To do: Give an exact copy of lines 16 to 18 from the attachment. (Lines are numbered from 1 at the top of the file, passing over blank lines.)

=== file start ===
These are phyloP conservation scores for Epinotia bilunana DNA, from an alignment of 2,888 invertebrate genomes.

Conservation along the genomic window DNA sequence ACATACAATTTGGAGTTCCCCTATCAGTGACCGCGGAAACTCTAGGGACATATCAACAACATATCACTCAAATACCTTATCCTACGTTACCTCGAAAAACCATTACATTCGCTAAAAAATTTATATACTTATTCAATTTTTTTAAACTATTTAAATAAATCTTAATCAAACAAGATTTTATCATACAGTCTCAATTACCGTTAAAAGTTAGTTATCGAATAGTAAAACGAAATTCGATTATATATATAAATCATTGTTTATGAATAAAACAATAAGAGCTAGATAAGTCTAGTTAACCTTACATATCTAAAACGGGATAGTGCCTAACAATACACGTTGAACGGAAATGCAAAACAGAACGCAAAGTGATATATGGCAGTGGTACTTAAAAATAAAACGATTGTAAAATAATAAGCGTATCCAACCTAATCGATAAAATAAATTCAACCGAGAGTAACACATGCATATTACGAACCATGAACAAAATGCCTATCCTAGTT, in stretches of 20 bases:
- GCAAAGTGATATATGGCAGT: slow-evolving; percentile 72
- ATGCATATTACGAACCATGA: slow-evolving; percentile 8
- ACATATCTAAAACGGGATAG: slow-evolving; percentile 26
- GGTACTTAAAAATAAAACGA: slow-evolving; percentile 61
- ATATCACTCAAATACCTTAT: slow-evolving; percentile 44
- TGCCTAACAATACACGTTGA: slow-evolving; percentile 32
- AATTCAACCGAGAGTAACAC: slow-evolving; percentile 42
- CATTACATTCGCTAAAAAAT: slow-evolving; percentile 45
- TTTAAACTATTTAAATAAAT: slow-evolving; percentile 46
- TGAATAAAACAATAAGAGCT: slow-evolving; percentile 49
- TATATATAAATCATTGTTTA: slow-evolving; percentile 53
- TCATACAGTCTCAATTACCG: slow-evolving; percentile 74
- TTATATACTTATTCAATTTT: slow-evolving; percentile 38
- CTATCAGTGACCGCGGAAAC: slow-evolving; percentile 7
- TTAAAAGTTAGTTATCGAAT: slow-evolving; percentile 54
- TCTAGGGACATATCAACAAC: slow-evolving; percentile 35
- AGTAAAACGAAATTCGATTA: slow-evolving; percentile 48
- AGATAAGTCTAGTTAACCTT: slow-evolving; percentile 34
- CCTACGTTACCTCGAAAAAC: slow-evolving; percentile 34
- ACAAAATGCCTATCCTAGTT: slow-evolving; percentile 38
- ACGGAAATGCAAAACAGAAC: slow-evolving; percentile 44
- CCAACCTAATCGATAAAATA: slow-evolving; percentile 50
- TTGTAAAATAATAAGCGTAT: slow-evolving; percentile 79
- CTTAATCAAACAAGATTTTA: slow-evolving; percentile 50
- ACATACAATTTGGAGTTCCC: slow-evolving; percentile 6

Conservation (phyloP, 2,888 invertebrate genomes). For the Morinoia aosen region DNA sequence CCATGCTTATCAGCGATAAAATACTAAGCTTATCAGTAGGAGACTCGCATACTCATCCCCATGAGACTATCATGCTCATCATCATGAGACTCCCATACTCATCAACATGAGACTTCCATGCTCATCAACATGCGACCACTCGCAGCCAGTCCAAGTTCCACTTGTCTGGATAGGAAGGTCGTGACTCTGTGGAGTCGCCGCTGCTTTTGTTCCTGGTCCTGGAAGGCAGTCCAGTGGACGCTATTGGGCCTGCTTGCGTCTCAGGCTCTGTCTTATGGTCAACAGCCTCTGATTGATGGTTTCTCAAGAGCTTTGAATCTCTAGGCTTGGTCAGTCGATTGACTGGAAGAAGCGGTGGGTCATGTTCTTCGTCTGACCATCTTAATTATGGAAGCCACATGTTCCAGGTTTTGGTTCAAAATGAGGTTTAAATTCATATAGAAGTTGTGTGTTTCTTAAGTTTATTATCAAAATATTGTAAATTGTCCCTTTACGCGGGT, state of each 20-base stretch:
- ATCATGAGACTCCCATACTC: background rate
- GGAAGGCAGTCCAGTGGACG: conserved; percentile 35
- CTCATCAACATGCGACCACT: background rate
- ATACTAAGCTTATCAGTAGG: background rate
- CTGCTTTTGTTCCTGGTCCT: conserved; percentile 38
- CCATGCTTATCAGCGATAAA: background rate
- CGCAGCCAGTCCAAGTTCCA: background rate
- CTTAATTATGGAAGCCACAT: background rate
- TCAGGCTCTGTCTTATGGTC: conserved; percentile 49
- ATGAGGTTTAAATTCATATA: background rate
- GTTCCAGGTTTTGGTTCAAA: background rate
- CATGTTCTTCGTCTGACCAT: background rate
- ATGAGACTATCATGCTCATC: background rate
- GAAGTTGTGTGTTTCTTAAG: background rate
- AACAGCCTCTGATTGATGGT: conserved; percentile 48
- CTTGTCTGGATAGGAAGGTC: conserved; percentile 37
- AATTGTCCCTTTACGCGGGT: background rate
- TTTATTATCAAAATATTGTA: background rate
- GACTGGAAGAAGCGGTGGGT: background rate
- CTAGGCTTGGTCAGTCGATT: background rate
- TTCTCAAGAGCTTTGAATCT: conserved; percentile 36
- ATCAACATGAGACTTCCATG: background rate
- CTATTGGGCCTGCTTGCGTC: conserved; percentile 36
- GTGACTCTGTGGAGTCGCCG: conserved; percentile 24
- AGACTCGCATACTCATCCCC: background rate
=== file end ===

- CTATCAGTGACCGCGGAAAC: slow-evolving; percentile 7
- TTAAAAGTTAGTTATCGAAT: slow-evolving; percentile 54
- TCTAGGGACATATCAACAAC: slow-evolving; percentile 35